History of Clomid

Early research found a connection between Clomid and fetal harm, and a 1991 review of scientific literature indicated that women who became pregnant after taking Clomid experienced a spontaneous abortion rate of 16-22%, meaning nearly one in five pregnancies was lost. In recent years, additional studies have been done, examining the potential connection between Clomid and birth defects.

In a study published in the journal Human Reproduction in 2010, researchers found a link between the use of Clomid in early pregnancy and the birth defects anencephaly, septal heart defects, esophageal atresia, Dandy-Walker malformation, craniosynostosis, omphalocele and coarctation of aorta. The Human Reproduction study was conducted by the U.S. Centers for Disease Control and Prevention (CDC) and involved women who took Clomid during the two months prior to becoming pregnant and for the month following conception. This risk is of such high concern that Clomid has been categorized by the FDA as a pregnancy Category X medication, which means it is known to cause birth defects in babies exposed to the drug in utero.

Clomid has been categorized by the FDA as a pregnancy Category X medication, which means it is known to cause birth defects in babies exposed to the drug in utero.

Reported Birth Defects Associated with Clomid

  • Cleft lip
  • Cleft palate
  • Heart malformations
  • Skull defects
  • Hypospadias
  • Gastrointestinal defects
  • Limb defects
  • Spina bifida
  • Neural tube malformations
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What is Clomid?

Clomid (clomiphene citrate) is a non-steroidal ovulatory stimulant administered orally to women who wish to become pregnant, but are unable to produce ova (eggs). Manufactured by Sanofi-Aventis and approved by the FDA in 1967, Clomid is similar to the natural female hormone estrogen, and works by inducing ovulation and causing a woman’s ovaries to release an egg. While Clomid can be effective in helping infertile women get pregnant, the fertility drug may also increase the risk of birth defects in babies whose mothers take Clomid just before or during pregnancy. According to reports, even after Clomid has successfully fertilized ovulation, the medication may remain in the mother’s system well into the initial weeks of pregnancy, possibly putting the fetus at risk for congenital malformations.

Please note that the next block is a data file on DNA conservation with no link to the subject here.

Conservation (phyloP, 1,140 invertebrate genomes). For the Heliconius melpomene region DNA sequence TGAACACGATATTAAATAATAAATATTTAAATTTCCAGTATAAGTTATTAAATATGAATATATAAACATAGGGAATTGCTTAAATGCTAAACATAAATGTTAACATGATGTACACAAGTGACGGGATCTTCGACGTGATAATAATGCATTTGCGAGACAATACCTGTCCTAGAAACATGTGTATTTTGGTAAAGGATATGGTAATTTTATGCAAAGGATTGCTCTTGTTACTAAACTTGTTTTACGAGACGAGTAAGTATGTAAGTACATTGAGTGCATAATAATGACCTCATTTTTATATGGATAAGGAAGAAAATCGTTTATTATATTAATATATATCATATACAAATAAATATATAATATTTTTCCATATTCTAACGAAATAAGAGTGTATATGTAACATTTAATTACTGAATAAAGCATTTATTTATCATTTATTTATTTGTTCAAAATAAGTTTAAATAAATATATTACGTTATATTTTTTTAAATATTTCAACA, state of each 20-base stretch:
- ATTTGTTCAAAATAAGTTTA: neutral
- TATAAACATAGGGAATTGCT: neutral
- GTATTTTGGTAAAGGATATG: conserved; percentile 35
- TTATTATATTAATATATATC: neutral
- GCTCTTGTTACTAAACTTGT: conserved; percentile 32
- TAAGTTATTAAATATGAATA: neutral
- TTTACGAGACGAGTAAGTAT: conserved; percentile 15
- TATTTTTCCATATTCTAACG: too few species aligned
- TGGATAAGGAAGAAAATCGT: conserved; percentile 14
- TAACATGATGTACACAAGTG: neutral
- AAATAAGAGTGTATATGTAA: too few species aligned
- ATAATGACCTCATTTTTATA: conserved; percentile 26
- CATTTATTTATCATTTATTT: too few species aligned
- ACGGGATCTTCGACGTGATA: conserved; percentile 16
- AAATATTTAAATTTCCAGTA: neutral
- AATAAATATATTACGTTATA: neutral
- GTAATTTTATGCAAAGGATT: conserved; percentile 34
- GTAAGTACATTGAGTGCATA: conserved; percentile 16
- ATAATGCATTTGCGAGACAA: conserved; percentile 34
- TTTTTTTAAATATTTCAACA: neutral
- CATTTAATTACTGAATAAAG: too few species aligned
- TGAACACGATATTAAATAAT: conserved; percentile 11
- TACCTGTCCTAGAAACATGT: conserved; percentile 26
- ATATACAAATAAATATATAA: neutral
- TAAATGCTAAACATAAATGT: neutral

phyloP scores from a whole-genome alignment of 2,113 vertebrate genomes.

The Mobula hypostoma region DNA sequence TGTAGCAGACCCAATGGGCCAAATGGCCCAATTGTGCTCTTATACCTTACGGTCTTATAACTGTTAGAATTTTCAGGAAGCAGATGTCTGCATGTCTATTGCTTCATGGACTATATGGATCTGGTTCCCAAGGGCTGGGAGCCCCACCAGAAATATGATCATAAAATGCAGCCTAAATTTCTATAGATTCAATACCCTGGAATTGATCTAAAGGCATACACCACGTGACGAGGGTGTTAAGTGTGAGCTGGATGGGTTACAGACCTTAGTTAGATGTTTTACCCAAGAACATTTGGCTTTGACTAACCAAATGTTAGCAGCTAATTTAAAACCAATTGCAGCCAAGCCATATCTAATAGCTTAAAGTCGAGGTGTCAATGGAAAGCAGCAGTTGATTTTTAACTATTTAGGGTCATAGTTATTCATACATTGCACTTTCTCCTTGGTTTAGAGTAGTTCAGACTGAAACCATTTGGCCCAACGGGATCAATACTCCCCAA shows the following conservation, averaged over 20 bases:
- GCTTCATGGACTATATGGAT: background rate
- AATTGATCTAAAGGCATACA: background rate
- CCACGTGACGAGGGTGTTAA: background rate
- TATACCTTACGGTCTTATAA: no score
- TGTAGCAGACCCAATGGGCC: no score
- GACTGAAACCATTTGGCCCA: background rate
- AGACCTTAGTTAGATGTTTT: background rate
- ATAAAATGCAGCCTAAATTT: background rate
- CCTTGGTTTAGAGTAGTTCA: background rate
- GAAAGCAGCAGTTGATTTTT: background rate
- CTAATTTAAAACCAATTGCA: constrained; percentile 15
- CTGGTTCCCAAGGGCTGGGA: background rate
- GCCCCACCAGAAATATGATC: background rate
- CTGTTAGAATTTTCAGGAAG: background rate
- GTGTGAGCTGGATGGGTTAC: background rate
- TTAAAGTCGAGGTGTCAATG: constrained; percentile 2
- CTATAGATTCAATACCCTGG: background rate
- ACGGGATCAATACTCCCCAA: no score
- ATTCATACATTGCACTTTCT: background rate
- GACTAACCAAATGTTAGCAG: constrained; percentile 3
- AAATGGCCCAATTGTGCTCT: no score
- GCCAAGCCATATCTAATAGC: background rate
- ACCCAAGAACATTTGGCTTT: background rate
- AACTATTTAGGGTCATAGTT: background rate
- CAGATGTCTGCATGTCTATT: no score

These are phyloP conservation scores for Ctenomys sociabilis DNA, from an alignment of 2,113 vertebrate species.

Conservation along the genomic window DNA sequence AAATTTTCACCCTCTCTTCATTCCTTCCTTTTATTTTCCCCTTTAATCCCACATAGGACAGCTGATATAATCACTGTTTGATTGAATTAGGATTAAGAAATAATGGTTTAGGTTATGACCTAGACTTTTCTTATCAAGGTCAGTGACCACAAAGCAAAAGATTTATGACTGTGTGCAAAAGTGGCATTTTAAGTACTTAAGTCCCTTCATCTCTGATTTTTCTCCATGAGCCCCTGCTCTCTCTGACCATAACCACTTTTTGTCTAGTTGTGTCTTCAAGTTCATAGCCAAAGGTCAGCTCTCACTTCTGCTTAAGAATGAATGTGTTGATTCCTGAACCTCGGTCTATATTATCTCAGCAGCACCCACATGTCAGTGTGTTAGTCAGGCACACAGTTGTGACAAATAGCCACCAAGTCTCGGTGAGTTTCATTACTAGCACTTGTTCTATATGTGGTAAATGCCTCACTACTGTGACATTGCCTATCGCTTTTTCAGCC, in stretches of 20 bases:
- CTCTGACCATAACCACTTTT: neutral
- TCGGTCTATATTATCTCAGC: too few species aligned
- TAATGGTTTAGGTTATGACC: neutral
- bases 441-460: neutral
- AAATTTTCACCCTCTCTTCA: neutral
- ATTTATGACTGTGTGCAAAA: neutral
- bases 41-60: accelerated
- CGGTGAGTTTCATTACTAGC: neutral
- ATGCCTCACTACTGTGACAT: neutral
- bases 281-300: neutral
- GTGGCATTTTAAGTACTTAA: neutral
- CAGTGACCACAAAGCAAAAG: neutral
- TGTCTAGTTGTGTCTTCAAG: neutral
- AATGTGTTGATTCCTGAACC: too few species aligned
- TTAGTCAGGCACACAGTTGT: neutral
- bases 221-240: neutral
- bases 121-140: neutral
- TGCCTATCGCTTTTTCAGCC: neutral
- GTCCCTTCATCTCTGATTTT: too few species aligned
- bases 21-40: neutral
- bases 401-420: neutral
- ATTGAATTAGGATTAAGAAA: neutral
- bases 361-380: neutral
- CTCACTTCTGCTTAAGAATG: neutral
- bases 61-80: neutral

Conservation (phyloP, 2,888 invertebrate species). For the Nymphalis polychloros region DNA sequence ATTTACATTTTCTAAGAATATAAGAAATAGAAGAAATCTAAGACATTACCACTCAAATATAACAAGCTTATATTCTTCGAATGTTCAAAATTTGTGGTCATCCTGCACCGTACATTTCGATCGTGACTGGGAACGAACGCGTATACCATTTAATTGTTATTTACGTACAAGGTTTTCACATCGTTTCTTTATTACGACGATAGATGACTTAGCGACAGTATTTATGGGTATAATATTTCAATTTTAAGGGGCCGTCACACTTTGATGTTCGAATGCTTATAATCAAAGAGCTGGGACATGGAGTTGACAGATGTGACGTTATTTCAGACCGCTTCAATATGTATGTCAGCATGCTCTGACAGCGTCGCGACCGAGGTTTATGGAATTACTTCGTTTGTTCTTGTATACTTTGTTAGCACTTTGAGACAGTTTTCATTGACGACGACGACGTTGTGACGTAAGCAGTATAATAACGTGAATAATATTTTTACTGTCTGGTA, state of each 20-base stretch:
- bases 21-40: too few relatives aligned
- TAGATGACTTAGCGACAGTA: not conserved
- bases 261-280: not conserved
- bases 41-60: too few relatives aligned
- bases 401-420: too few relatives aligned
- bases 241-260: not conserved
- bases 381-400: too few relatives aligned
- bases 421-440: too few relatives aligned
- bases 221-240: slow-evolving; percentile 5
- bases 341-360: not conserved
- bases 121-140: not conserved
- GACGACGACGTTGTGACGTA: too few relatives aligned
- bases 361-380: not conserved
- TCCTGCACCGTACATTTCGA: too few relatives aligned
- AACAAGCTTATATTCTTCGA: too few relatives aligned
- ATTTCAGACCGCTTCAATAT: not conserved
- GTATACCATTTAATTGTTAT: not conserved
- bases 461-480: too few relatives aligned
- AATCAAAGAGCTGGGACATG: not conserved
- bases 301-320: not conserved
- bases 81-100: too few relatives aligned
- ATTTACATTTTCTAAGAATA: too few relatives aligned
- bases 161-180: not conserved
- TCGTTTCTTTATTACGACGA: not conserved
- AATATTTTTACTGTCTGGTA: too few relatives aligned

Reasons Clomid Users Are Filing Lawsuits

Clomid birth defect lawsuits may allege:

  • Sanofi-Aventis manufactured a defective and unreasonably dangerous fertility drug.
  • The drug maker knew about the potential for Clomid to cause birth defects in babies.
  • The drug maker failed to provide adequate warnings about this birth defect risk.
  • The drug maker marketed Clomid as a safe and effective fertility treatment for women who wish to become pregnant.
  • The drug maker overstated the benefits of Clomid and downplayed its risks.
  • The drug maker failed to warn that the risk of birth defects may outweigh the drugs fertility benefits.

Clomid Lawsuit Information

In light of the potential for Clomid to cause devastating birth defects in babies whose mothers take the fertility drug before or during pregnancy, product liability lawyers are investigating claims on behalf of women across the country who became pregnant during or shortly after Clomid treatment and gave birth to a baby with a heart defect, spina bifida, or another serious malformation. The risk with Clomid lies in the potential for the medication to remain in a woman’s bloodstream for an extended period of time, even after she becomes pregnant, thereby presenting a serious risk during the critical first trimester of a fetus’ development.

Families with children born with serious birth defects after being exposed to Clomid during pregnancy may be eligible for financial compensation for their child’s current and future medical bills, pain and suffering, loss of quality of life, and any permanent disability occurring as a result of the malformation.